The paper-thin gap between Manchester City and Liverpool at the end of the 2018/19 campaign was one point, but in reality it was perhaps one man who made all of the difference.
Vincent Kompany returned to the City starting eleven towards the tailend of the season, and his presence was colossal as his side just about held on to their Premier League title.
His leadership, his defensive nous, his experience, that crucial long-range goal against Leicester….the Belgian was invaluable to Pep Guardiola and his mission for silverware.
In the Liverpool camp, just how important has Virgil van Dijk been in helping the Reds close the gap to the perennial champions? This Rolls Royce of a centre back has helped turn Jurgen Klopp’s team from pretenders to contenders, and the Dutchman must now be valued far in excess of £100 million – once upon a time that would have been a ridiculous price tag for a defender.
All of which brings us nicely back to Manchester City and their present defensive predicament. Kompany left the club in the summer to a hero’s goodbye, and with the Guardiola’s purse strings tightened, to some extent, he was left with Aymeric Laporte, Nicolas Otamendi and John Stones as his only recognised central defenders.
And then Laporte and Stones went and got injured, didn’t they….
Guardiola Banking On Young Apprentices
The French World Cup winner has had to have knee surgery and isn’t expected back until the new year, while the England international suffered a thigh injury in training that will keep him out for up to six weeks.
It’s disaster on top of calamity for the Spanish manager, who saw Stones and Otamendi produce the sort of performance that the Chuckle Brothers would have been proud of in their pomp in City’s 2-3 defeat at Norwich. Not once but twice did the duo serve up a ‘to me, to you’ masterclass in how not to defend, and the absence of Kompany and Laporte will not have Guardiola laughing out loud.
Nevertheless the manager was quick to defend his players after their eyebrow-raising loss to the Canaries, and offered up a couple of different solutions to his problem.
“It’s a partnership [Stones and Otamendi] that has played a lot. We’ve got Fernandinho and Rodri who can play there in other situations and it’s not a worry. Things happen,” Guardiola said through gritted teeth.
Whether the former Bayern or Barca boss knows the stats or not, he must know that even his straight bat approach is easy to see through. In 25 Premier League matches in which the Stones-Otamendi axis of evil has presided over City’s defence, they have conceded on 28 occasions – an average of 1.1 goals per game, which does not compare favourably to the 0.5 average set by Kompany and Laporte.
And we should also reference the win percentages: Kompany and Laporte played their part in victory in 91% of the games they played together. With Stones and Otamendi in the team the win ratio is just 68%.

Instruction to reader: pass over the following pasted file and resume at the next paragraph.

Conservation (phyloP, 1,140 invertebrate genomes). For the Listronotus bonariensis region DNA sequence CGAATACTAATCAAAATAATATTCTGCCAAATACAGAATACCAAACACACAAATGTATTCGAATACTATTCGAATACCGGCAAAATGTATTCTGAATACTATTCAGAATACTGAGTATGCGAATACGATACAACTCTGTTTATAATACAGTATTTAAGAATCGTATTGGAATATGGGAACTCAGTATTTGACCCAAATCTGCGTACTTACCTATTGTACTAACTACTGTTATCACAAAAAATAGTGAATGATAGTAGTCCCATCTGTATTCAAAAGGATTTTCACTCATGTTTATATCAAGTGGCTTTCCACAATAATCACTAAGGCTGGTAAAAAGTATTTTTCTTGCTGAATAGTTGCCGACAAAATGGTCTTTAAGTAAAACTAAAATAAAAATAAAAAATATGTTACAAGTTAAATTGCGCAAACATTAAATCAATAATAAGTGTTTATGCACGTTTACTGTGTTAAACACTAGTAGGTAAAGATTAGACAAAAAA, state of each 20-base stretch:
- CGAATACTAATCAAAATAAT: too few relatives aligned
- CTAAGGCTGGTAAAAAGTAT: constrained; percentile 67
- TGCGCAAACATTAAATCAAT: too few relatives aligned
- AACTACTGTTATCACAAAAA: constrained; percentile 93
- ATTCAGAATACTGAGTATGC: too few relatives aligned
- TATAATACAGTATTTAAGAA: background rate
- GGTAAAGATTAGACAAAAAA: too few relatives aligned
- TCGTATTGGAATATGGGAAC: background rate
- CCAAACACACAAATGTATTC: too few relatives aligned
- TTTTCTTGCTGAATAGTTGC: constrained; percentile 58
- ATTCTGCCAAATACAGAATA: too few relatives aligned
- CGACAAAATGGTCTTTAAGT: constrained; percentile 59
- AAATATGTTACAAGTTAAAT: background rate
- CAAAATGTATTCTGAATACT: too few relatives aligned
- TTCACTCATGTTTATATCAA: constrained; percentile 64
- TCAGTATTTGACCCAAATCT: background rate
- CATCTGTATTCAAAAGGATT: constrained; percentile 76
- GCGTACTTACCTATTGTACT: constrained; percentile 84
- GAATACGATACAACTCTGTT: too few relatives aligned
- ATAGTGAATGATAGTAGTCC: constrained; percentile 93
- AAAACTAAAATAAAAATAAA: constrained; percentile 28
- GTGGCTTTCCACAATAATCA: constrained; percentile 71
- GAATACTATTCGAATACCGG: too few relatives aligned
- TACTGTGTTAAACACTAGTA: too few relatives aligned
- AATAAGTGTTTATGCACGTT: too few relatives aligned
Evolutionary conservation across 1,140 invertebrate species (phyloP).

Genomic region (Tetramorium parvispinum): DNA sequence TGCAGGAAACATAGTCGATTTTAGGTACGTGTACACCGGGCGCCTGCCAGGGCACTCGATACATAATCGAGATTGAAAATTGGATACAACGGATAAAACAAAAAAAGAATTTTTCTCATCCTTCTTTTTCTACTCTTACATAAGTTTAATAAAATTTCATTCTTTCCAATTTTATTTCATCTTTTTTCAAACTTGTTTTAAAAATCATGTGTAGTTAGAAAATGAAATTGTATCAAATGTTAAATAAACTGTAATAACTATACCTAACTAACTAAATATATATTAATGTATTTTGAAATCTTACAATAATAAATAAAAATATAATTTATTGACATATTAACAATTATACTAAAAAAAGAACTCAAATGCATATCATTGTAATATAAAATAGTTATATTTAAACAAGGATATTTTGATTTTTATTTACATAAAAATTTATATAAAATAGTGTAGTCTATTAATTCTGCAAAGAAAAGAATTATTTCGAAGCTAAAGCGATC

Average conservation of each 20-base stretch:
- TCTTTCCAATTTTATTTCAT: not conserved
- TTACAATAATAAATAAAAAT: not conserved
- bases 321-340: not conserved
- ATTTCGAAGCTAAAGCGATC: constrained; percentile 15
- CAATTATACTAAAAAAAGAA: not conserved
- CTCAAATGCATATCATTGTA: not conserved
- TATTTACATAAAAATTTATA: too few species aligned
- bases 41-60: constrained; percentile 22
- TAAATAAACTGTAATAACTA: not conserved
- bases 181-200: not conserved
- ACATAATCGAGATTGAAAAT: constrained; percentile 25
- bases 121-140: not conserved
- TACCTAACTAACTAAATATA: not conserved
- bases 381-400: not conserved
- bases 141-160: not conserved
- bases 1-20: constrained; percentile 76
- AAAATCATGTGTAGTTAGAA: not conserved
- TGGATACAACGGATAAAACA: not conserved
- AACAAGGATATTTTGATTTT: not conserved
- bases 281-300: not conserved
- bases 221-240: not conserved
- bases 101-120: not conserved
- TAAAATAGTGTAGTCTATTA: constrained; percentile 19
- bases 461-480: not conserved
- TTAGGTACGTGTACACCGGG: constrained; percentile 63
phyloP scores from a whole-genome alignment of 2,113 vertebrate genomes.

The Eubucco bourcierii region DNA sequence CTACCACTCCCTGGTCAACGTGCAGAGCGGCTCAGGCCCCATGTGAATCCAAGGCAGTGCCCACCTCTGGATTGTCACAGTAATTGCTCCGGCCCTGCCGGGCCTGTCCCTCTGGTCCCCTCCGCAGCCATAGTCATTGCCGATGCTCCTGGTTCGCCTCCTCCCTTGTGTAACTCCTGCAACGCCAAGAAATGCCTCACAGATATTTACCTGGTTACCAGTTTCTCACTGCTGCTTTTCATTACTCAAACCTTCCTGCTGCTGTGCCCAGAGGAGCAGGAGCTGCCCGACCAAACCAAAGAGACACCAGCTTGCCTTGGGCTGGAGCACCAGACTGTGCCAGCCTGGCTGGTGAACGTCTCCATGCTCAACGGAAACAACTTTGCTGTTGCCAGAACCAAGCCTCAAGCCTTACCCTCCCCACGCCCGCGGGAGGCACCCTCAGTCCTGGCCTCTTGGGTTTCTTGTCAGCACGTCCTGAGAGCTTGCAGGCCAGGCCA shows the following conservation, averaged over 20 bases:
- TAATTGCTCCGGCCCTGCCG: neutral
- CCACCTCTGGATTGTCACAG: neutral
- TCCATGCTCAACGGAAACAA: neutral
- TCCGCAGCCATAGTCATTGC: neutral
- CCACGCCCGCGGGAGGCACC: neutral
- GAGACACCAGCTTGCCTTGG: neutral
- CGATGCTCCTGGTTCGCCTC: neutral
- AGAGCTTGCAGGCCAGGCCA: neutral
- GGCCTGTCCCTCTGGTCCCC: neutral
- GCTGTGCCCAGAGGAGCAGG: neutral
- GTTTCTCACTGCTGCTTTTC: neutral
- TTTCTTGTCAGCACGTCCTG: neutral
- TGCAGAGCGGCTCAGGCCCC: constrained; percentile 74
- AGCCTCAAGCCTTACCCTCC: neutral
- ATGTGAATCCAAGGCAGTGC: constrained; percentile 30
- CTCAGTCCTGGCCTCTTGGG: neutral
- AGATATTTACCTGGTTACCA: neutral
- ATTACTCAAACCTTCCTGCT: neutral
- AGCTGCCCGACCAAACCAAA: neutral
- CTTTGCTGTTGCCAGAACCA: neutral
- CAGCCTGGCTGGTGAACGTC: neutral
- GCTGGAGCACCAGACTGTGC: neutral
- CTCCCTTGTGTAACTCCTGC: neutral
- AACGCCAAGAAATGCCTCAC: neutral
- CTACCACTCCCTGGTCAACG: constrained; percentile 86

In a separate interview, Guardiola once again referenced Fernandinho as a central defender, while also quoting the services of young guns Taylor Harwood-Bellis and Eric Garcia.
“We will go with them for the next few months,” the Spaniard said. “It is what it is; sometimes these situations happen. It has happened and what we are not going to do is complain.”
Fernandinho has reached the age of 34 without ever really spending too much time playing at the heart of the defence, while Garcia is an 18-year-old that has featured in three EFL Cup games.
The manager is famous for transforming Javier Mascherano into a central defender at Barcelona, so the hope is that Fernandinho or Rodri can be moulded in a similar fashion to the Argentine.
Harwood-Bellis is just 17 and is yet to play a single minute for the first team, and so Guardiola knows he is on a slippery slope.
It is less than ideal for a team with aspirations of domestic and continental glory, however, and it’s no surprise to see the bookies taking such a dim view of affairs – they have eased City out to 8/11 to retain the Premier League trophy.
Three is the Magic Number….Or Else
Guardiola is no stranger to playing three central defenders when the mood takes him, and indeed it’s a system he has used at times at City – most notably when he first joined the club, and at the start of the 2017/18 campaign.
It gives a bit more security – crucial when you don’t quite believe in your defensive options, as he has intimated, and ensures that his side has extra rigidity particularly in crucial away Premier League games and in the Champions League.
It’s probable that Fernandinho would be tasked with playing as a central sweeper, mopping up loose balls and acting as a talker to his two fellow central defenders. His experience in this position would be vital, and you certainly wouldn’t want him playing on the sides – the Brazilian is lacking in a quick turn of pace, as anyone who has turned 34 can attest.
On either side he is likely to be marshalled by Otamendi, to his left, and Kyle Walker to his right. The England man has played there for the international side, and Guardiola has hinted in the past that he could deploy Walker in the middle – albeit not as part of a two.
Such a system creates a few headaches elsewhere, however. Kevin de Bruyne would probably have to play deeper than is ideal, while Guardiola – assuming that Sterling and Aguero are undroppables – would have to choose one of Riyad Mahrez, Bernardo Silva and David Silva to float in the inside right channel.
Oh, and the system also assumes that messrs Zinchenko and Cancelo have the quality to provide the width in both a defensive and attacking set-up.
So it’s not perfect – far from it in fact, but a three-man backline might be the only way that Manchester City can win the Premier League title this term.